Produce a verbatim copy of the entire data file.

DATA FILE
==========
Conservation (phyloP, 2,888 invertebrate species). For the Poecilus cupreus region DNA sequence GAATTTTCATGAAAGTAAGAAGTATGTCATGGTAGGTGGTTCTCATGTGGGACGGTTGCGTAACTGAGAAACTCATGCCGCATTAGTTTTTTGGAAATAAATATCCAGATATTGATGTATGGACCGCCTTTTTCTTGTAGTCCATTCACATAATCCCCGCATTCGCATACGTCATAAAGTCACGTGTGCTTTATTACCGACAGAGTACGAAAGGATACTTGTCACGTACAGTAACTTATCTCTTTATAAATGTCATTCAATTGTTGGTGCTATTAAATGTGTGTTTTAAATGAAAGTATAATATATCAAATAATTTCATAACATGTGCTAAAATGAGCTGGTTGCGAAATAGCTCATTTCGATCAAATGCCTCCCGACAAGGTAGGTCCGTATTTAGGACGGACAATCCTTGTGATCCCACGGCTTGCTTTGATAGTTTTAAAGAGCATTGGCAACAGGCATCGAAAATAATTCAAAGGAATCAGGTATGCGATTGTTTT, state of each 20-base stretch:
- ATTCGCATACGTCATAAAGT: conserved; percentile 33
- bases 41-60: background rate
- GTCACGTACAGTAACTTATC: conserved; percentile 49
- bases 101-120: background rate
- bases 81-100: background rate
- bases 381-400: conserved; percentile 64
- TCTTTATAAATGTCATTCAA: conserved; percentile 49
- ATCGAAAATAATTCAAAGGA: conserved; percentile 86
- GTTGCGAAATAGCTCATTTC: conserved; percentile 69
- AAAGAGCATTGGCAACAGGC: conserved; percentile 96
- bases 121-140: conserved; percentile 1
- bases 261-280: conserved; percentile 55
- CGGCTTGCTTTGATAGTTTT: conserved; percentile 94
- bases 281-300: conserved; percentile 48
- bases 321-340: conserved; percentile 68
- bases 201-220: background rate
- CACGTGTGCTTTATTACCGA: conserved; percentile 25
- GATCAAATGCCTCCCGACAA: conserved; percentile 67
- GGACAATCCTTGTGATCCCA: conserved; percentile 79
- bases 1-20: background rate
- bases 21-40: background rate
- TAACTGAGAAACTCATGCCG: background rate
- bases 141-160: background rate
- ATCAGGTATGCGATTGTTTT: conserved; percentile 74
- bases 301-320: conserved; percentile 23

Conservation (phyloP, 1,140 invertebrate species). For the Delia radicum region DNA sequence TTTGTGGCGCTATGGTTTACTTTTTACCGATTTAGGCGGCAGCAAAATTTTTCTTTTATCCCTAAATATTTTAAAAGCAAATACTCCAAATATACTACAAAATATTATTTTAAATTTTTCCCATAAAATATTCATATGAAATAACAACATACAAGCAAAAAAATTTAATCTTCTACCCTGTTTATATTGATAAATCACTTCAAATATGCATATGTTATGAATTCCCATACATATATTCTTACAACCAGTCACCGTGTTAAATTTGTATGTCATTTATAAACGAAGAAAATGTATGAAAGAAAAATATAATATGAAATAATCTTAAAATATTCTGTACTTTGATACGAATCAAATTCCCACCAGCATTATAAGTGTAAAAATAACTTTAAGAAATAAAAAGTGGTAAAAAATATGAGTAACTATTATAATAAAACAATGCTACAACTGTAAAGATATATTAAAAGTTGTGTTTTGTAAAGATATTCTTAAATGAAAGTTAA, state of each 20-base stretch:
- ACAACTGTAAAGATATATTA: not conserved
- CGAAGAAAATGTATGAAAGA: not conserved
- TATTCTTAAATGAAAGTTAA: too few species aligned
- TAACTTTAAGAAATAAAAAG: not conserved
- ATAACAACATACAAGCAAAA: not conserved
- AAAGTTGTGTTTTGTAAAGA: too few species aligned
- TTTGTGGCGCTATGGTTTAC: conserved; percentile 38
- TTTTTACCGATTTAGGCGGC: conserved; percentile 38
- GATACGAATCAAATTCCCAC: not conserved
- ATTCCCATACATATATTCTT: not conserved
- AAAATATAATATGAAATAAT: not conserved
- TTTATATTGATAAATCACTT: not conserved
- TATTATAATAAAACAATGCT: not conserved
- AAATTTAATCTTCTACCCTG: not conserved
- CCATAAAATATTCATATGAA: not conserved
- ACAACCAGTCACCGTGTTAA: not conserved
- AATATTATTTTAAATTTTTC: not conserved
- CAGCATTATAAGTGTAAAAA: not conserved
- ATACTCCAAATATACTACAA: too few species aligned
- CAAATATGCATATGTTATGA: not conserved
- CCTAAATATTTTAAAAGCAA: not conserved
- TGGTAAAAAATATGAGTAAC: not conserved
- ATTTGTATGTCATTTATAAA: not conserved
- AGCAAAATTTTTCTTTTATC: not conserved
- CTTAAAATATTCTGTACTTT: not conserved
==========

Conservation (phyloP, 2,888 invertebrate species). For the Poecilus cupreus region DNA sequence GAATTTTCATGAAAGTAAGAAGTATGTCATGGTAGGTGGTTCTCATGTGGGACGGTTGCGTAACTGAGAAACTCATGCCGCATTAGTTTTTTGGAAATAAATATCCAGATATTGATGTATGGACCGCCTTTTTCTTGTAGTCCATTCACATAATCCCCGCATTCGCATACGTCATAAAGTCACGTGTGCTTTATTACCGACAGAGTACGAAAGGATACTTGTCACGTACAGTAACTTATCTCTTTATAAATGTCATTCAATTGTTGGTGCTATTAAATGTGTGTTTTAAATGAAAGTATAATATATCAAATAATTTCATAACATGTGCTAAAATGAGCTGGTTGCGAAATAGCTCATTTCGATCAAATGCCTCCCGACAAGGTAGGTCCGTATTTAGGACGGACAATCCTTGTGATCCCACGGCTTGCTTTGATAGTTTTAAAGAGCATTGGCAACAGGCATCGAAAATAATTCAAAGGAATCAGGTATGCGATTGTTTT, state of each 20-base stretch:
- ATTCGCATACGTCATAAAGT: conserved; percentile 33
- bases 41-60: background rate
- GTCACGTACAGTAACTTATC: conserved; percentile 49
- bases 101-120: background rate
- bases 81-100: background rate
- bases 381-400: conserved; percentile 64
- TCTTTATAAATGTCATTCAA: conserved; percentile 49
- ATCGAAAATAATTCAAAGGA: conserved; percentile 86
- GTTGCGAAATAGCTCATTTC: conserved; percentile 69
- AAAGAGCATTGGCAACAGGC: conserved; percentile 96
- bases 121-140: conserved; percentile 1
- bases 261-280: conserved; percentile 55
- CGGCTTGCTTTGATAGTTTT: conserved; percentile 94
- bases 281-300: conserved; percentile 48
- bases 321-340: conserved; percentile 68
- bases 201-220: background rate
- CACGTGTGCTTTATTACCGA: conserved; percentile 25
- GATCAAATGCCTCCCGACAA: conserved; percentile 67
- GGACAATCCTTGTGATCCCA: conserved; percentile 79
- bases 1-20: background rate
- bases 21-40: background rate
- TAACTGAGAAACTCATGCCG: background rate
- bases 141-160: background rate
- ATCAGGTATGCGATTGTTTT: conserved; percentile 74
- bases 301-320: conserved; percentile 23

Conservation (phyloP, 1,140 invertebrate species). For the Delia radicum region DNA sequence TTTGTGGCGCTATGGTTTACTTTTTACCGATTTAGGCGGCAGCAAAATTTTTCTTTTATCCCTAAATATTTTAAAAGCAAATACTCCAAATATACTACAAAATATTATTTTAAATTTTTCCCATAAAATATTCATATGAAATAACAACATACAAGCAAAAAAATTTAATCTTCTACCCTGTTTATATTGATAAATCACTTCAAATATGCATATGTTATGAATTCCCATACATATATTCTTACAACCAGTCACCGTGTTAAATTTGTATGTCATTTATAAACGAAGAAAATGTATGAAAGAAAAATATAATATGAAATAATCTTAAAATATTCTGTACTTTGATACGAATCAAATTCCCACCAGCATTATAAGTGTAAAAATAACTTTAAGAAATAAAAAGTGGTAAAAAATATGAGTAACTATTATAATAAAACAATGCTACAACTGTAAAGATATATTAAAAGTTGTGTTTTGTAAAGATATTCTTAAATGAAAGTTAA, state of each 20-base stretch:
- ACAACTGTAAAGATATATTA: not conserved
- CGAAGAAAATGTATGAAAGA: not conserved
- TATTCTTAAATGAAAGTTAA: too few species aligned
- TAACTTTAAGAAATAAAAAG: not conserved
- ATAACAACATACAAGCAAAA: not conserved
- AAAGTTGTGTTTTGTAAAGA: too few species aligned
- TTTGTGGCGCTATGGTTTAC: conserved; percentile 38
- TTTTTACCGATTTAGGCGGC: conserved; percentile 38
- GATACGAATCAAATTCCCAC: not conserved
- ATTCCCATACATATATTCTT: not conserved
- AAAATATAATATGAAATAAT: not conserved
- TTTATATTGATAAATCACTT: not conserved
- TATTATAATAAAACAATGCT: not conserved
- AAATTTAATCTTCTACCCTG: not conserved
- CCATAAAATATTCATATGAA: not conserved
- ACAACCAGTCACCGTGTTAA: not conserved
- AATATTATTTTAAATTTTTC: not conserved
- CAGCATTATAAGTGTAAAAA: not conserved
- ATACTCCAAATATACTACAA: too few species aligned
- CAAATATGCATATGTTATGA: not conserved
- CCTAAATATTTTAAAAGCAA: not conserved
- TGGTAAAAAATATGAGTAAC: not conserved
- ATTTGTATGTCATTTATAAA: not conserved
- AGCAAAATTTTTCTTTTATC: not conserved
- CTTAAAATATTCTGTACTTT: not conserved